“Tunesmith, tunesmith, sing me a song, give me your laughter, give me your tears ...”
It is part of the chorus to “Tunesmith,” a song first heard on rocker Johnny Rivers’ 1967 "Rewind" album, but still a simple and evocative portrait of the songwriter’s life. It is even more remarkable when you realize the guy who wrote it was all of 21 years old, but his songs have always touched hearts.
“What am I doing out on the road?” Webb was saying through laughter, by phone from his upstate New York home. “I’m carrying my own stuff, it’s just me and my wife, and road manager, and I’m 76! But hearing stories from fans, what these songs have meant to them, rejuvenates me. I love my small-venue shows because I like that degree of intimacy, and treasure the chance to play for real people I can see. I can feel the room; it’s a visceral thing. Sometimes we see people in tears, hearing these songs. And I like to hang out afterwards for the meet-and-greets, and listen to their stories of what these songs have meant to them.”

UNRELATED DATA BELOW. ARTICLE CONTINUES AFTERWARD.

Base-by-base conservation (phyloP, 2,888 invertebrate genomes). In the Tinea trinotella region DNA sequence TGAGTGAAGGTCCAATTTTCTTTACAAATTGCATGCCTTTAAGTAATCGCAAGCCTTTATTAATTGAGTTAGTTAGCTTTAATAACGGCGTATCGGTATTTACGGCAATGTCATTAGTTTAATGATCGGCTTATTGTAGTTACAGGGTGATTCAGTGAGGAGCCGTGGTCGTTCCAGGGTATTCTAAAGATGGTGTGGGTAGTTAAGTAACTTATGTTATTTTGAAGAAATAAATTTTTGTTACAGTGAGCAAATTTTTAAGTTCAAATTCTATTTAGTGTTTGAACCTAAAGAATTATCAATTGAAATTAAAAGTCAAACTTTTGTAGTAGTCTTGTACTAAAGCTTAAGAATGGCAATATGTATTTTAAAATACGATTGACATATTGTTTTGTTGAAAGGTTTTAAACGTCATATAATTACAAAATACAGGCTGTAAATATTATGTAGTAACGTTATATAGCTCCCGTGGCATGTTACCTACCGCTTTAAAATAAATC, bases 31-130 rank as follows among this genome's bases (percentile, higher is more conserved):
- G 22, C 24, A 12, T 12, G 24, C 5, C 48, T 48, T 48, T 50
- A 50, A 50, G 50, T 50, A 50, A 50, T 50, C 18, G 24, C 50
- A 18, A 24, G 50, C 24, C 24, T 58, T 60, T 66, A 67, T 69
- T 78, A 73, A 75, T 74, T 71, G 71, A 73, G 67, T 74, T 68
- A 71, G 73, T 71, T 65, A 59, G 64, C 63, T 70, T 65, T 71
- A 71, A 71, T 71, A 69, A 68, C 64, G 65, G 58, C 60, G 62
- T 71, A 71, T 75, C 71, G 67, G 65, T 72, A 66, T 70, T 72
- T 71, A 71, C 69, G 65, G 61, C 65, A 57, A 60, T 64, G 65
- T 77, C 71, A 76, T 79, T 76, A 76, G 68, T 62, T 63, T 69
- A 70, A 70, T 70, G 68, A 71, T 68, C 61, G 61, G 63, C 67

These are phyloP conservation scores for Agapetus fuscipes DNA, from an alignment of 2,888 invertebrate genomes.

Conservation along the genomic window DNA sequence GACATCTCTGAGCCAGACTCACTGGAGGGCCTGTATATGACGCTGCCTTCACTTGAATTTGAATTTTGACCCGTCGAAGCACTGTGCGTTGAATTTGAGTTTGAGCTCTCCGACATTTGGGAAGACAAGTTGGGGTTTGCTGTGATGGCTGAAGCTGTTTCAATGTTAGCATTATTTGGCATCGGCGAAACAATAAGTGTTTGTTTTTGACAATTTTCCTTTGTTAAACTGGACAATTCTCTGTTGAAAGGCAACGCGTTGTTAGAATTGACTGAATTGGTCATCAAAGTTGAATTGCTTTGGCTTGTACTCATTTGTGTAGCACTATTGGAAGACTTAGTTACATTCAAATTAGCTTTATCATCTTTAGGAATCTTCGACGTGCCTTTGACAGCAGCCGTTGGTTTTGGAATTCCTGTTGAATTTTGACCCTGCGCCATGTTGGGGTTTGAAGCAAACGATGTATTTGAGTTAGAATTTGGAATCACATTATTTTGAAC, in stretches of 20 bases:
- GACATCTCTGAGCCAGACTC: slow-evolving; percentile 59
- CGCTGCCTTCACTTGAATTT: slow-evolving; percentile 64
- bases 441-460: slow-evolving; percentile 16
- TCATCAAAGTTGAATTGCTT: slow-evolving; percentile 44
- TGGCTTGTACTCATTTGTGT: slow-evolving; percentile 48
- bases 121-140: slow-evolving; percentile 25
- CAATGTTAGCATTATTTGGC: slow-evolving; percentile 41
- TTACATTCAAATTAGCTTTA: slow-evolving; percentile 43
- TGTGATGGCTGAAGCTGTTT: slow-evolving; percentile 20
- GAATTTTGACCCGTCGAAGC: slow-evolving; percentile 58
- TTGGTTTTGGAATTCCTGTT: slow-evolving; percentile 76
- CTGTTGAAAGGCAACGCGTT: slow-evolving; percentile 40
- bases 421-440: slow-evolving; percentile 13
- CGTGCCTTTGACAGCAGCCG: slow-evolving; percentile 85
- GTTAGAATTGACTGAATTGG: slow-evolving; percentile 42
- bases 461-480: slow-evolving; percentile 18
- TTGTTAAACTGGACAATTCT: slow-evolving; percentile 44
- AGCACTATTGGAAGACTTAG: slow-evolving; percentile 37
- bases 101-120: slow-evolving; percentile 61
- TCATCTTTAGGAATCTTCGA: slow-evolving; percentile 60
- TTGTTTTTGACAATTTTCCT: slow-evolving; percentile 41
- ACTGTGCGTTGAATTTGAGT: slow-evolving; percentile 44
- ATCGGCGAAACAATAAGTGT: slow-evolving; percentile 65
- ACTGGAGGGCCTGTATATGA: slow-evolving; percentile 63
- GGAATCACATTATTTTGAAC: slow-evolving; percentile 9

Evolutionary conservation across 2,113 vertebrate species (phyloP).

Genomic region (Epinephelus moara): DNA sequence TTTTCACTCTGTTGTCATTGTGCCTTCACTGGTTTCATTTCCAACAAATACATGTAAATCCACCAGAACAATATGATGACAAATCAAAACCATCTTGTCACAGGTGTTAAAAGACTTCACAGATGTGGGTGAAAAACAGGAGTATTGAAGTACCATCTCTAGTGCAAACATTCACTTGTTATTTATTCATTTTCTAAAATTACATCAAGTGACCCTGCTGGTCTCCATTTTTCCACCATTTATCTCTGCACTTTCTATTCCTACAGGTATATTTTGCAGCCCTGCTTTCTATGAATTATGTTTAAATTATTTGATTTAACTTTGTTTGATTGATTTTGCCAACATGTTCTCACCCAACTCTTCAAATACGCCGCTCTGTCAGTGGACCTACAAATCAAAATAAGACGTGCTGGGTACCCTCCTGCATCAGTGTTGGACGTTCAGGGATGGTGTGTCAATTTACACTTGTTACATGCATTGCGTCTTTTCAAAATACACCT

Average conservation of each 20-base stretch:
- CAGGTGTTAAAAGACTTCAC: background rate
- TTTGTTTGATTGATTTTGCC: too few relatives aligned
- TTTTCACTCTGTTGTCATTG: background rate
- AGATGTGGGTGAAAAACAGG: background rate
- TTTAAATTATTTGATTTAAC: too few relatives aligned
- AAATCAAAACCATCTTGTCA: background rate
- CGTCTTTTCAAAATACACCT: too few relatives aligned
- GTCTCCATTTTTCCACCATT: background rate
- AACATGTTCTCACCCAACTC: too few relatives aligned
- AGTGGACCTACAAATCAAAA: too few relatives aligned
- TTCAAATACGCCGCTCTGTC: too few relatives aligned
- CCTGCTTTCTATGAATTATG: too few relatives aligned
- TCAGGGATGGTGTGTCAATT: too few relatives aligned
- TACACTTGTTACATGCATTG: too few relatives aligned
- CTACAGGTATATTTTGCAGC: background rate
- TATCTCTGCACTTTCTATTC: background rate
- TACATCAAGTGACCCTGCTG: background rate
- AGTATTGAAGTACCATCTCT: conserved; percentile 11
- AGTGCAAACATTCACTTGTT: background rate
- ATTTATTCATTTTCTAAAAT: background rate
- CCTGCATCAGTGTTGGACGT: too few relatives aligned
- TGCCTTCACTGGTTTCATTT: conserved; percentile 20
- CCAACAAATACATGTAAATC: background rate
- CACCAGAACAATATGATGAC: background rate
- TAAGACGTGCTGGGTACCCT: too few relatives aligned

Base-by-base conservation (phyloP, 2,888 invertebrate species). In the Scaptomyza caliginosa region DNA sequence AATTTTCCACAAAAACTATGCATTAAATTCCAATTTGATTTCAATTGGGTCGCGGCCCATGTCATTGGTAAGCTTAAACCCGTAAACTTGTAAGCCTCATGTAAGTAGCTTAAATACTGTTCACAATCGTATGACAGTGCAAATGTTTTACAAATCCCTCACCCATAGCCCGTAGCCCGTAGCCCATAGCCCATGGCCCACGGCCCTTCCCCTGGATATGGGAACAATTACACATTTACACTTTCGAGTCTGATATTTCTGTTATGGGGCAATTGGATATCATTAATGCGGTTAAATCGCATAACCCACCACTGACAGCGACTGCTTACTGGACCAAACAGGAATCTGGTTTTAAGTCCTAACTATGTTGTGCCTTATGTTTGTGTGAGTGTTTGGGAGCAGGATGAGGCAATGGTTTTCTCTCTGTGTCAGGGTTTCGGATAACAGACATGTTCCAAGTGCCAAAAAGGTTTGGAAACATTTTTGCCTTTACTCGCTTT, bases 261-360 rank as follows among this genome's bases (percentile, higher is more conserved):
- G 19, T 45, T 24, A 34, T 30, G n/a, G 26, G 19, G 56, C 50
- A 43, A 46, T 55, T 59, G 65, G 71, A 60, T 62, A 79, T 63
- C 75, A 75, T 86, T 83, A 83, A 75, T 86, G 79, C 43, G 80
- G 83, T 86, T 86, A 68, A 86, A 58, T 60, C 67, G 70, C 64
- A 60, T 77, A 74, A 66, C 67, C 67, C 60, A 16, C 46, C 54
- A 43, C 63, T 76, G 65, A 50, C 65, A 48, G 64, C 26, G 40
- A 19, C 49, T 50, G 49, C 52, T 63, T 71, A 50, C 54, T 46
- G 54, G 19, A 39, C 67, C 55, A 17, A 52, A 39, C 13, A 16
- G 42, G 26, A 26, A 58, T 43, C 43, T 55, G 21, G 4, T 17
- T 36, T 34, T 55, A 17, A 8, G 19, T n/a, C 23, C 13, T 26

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Webb is quite possibly the most acclaimed American songwriter of the last 100 years. He’s still the only person to win Grammys for music, lyrics and orchestration. He won a Grammy for the Fifth Dimension’s breakthrough mega-hit “Up Up and Away” from 1967, and then was awarded another in ’86 when "The Highwayman" was cited as best country song.
Webb might be best known for his ties with Glen Campbell, for whom he penned the hits “By the Time I Get to Phoenix,” “Galveston” and “Wichita Lineman.” He wrote the famously dramatic “MacArthur Park,” a seven-minute ballad about lost love sung by actor Richard Harris.
Over the years, his work has been recorded by everyone from Frank Sinatra to Barbra Streisand, Linda Ronstadt to Isaac Hayes, The Supremes, The Fifth Dimension and crooners from Tony Bennett to Josh Groban.